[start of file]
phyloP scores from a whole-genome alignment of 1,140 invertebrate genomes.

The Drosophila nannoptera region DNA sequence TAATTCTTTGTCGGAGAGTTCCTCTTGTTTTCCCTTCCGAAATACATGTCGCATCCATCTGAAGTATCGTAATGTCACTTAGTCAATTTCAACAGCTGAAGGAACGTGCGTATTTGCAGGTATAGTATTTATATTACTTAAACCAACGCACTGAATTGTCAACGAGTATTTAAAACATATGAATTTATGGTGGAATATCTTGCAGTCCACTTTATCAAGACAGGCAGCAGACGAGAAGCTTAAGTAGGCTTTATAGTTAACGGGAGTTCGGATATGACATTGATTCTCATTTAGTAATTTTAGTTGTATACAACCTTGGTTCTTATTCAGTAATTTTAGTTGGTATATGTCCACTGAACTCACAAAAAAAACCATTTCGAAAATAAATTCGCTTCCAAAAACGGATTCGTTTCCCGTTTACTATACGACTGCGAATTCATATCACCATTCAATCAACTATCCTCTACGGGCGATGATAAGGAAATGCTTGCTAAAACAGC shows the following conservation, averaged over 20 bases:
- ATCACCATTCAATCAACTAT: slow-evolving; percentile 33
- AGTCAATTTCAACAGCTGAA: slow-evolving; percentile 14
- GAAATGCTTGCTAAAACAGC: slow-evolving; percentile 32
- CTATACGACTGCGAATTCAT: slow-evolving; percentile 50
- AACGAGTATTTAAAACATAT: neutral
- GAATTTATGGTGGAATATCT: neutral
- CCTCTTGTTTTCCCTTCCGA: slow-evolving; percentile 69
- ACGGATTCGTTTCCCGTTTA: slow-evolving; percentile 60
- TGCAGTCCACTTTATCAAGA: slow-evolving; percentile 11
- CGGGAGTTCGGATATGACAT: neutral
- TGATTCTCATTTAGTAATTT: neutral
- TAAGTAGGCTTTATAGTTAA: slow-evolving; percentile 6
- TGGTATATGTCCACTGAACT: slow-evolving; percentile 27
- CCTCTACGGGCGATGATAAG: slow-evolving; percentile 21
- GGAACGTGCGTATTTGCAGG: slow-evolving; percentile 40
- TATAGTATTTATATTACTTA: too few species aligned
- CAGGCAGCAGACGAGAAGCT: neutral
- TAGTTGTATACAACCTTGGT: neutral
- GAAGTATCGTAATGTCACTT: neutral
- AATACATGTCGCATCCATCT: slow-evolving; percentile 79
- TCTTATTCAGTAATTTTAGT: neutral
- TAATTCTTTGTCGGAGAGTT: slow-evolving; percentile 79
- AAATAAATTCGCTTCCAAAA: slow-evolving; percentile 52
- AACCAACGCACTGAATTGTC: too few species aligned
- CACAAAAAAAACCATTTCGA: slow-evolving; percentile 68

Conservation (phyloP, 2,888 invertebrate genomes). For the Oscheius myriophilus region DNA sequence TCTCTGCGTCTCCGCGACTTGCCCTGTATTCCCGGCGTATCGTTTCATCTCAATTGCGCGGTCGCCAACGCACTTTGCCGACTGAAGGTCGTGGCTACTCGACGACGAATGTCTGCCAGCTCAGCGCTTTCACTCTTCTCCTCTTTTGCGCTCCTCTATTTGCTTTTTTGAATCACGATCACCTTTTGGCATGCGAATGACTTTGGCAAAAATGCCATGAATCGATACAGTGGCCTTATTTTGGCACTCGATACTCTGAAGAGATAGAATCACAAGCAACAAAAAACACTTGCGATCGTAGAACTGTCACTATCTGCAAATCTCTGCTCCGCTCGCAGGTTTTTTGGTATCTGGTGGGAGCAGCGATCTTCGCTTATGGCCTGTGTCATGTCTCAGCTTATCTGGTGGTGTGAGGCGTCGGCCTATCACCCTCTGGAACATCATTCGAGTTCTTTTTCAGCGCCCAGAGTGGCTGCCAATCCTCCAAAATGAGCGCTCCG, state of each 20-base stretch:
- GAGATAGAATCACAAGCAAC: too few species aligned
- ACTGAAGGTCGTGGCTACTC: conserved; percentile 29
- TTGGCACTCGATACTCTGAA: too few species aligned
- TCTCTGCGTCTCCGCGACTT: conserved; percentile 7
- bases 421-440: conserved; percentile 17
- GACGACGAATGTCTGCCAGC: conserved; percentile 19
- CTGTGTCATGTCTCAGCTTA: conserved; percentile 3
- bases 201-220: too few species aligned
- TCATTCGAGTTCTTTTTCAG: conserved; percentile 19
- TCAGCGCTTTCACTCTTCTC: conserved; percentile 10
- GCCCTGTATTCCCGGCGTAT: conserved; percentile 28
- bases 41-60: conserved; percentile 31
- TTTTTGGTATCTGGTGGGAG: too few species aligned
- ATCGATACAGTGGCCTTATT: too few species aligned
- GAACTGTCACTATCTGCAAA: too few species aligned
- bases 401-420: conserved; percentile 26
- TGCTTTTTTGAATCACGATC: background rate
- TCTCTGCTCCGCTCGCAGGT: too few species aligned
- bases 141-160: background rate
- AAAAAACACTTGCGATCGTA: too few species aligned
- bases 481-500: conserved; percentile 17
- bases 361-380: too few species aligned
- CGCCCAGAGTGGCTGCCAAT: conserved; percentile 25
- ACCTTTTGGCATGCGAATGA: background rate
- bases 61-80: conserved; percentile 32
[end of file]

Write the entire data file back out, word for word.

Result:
phyloP scores from a whole-genome alignment of 1,140 invertebrate genomes.

The Drosophila nannoptera region DNA sequence TAATTCTTTGTCGGAGAGTTCCTCTTGTTTTCCCTTCCGAAATACATGTCGCATCCATCTGAAGTATCGTAATGTCACTTAGTCAATTTCAACAGCTGAAGGAACGTGCGTATTTGCAGGTATAGTATTTATATTACTTAAACCAACGCACTGAATTGTCAACGAGTATTTAAAACATATGAATTTATGGTGGAATATCTTGCAGTCCACTTTATCAAGACAGGCAGCAGACGAGAAGCTTAAGTAGGCTTTATAGTTAACGGGAGTTCGGATATGACATTGATTCTCATTTAGTAATTTTAGTTGTATACAACCTTGGTTCTTATTCAGTAATTTTAGTTGGTATATGTCCACTGAACTCACAAAAAAAACCATTTCGAAAATAAATTCGCTTCCAAAAACGGATTCGTTTCCCGTTTACTATACGACTGCGAATTCATATCACCATTCAATCAACTATCCTCTACGGGCGATGATAAGGAAATGCTTGCTAAAACAGC shows the following conservation, averaged over 20 bases:
- ATCACCATTCAATCAACTAT: slow-evolving; percentile 33
- AGTCAATTTCAACAGCTGAA: slow-evolving; percentile 14
- GAAATGCTTGCTAAAACAGC: slow-evolving; percentile 32
- CTATACGACTGCGAATTCAT: slow-evolving; percentile 50
- AACGAGTATTTAAAACATAT: neutral
- GAATTTATGGTGGAATATCT: neutral
- CCTCTTGTTTTCCCTTCCGA: slow-evolving; percentile 69
- ACGGATTCGTTTCCCGTTTA: slow-evolving; percentile 60
- TGCAGTCCACTTTATCAAGA: slow-evolving; percentile 11
- CGGGAGTTCGGATATGACAT: neutral
- TGATTCTCATTTAGTAATTT: neutral
- TAAGTAGGCTTTATAGTTAA: slow-evolving; percentile 6
- TGGTATATGTCCACTGAACT: slow-evolving; percentile 27
- CCTCTACGGGCGATGATAAG: slow-evolving; percentile 21
- GGAACGTGCGTATTTGCAGG: slow-evolving; percentile 40
- TATAGTATTTATATTACTTA: too few species aligned
- CAGGCAGCAGACGAGAAGCT: neutral
- TAGTTGTATACAACCTTGGT: neutral
- GAAGTATCGTAATGTCACTT: neutral
- AATACATGTCGCATCCATCT: slow-evolving; percentile 79
- TCTTATTCAGTAATTTTAGT: neutral
- TAATTCTTTGTCGGAGAGTT: slow-evolving; percentile 79
- AAATAAATTCGCTTCCAAAA: slow-evolving; percentile 52
- AACCAACGCACTGAATTGTC: too few species aligned
- CACAAAAAAAACCATTTCGA: slow-evolving; percentile 68

Conservation (phyloP, 2,888 invertebrate genomes). For the Oscheius myriophilus region DNA sequence TCTCTGCGTCTCCGCGACTTGCCCTGTATTCCCGGCGTATCGTTTCATCTCAATTGCGCGGTCGCCAACGCACTTTGCCGACTGAAGGTCGTGGCTACTCGACGACGAATGTCTGCCAGCTCAGCGCTTTCACTCTTCTCCTCTTTTGCGCTCCTCTATTTGCTTTTTTGAATCACGATCACCTTTTGGCATGCGAATGACTTTGGCAAAAATGCCATGAATCGATACAGTGGCCTTATTTTGGCACTCGATACTCTGAAGAGATAGAATCACAAGCAACAAAAAACACTTGCGATCGTAGAACTGTCACTATCTGCAAATCTCTGCTCCGCTCGCAGGTTTTTTGGTATCTGGTGGGAGCAGCGATCTTCGCTTATGGCCTGTGTCATGTCTCAGCTTATCTGGTGGTGTGAGGCGTCGGCCTATCACCCTCTGGAACATCATTCGAGTTCTTTTTCAGCGCCCAGAGTGGCTGCCAATCCTCCAAAATGAGCGCTCCG, state of each 20-base stretch:
- GAGATAGAATCACAAGCAAC: too few species aligned
- ACTGAAGGTCGTGGCTACTC: conserved; percentile 29
- TTGGCACTCGATACTCTGAA: too few species aligned
- TCTCTGCGTCTCCGCGACTT: conserved; percentile 7
- bases 421-440: conserved; percentile 17
- GACGACGAATGTCTGCCAGC: conserved; percentile 19
- CTGTGTCATGTCTCAGCTTA: conserved; percentile 3
- bases 201-220: too few species aligned
- TCATTCGAGTTCTTTTTCAG: conserved; percentile 19
- TCAGCGCTTTCACTCTTCTC: conserved; percentile 10
- GCCCTGTATTCCCGGCGTAT: conserved; percentile 28
- bases 41-60: conserved; percentile 31
- TTTTTGGTATCTGGTGGGAG: too few species aligned
- ATCGATACAGTGGCCTTATT: too few species aligned
- GAACTGTCACTATCTGCAAA: too few species aligned
- bases 401-420: conserved; percentile 26
- TGCTTTTTTGAATCACGATC: background rate
- TCTCTGCTCCGCTCGCAGGT: too few species aligned
- bases 141-160: background rate
- AAAAAACACTTGCGATCGTA: too few species aligned
- bases 481-500: conserved; percentile 17
- bases 361-380: too few species aligned
- CGCCCAGAGTGGCTGCCAAT: conserved; percentile 25
- ACCTTTTGGCATGCGAATGA: background rate
- bases 61-80: conserved; percentile 32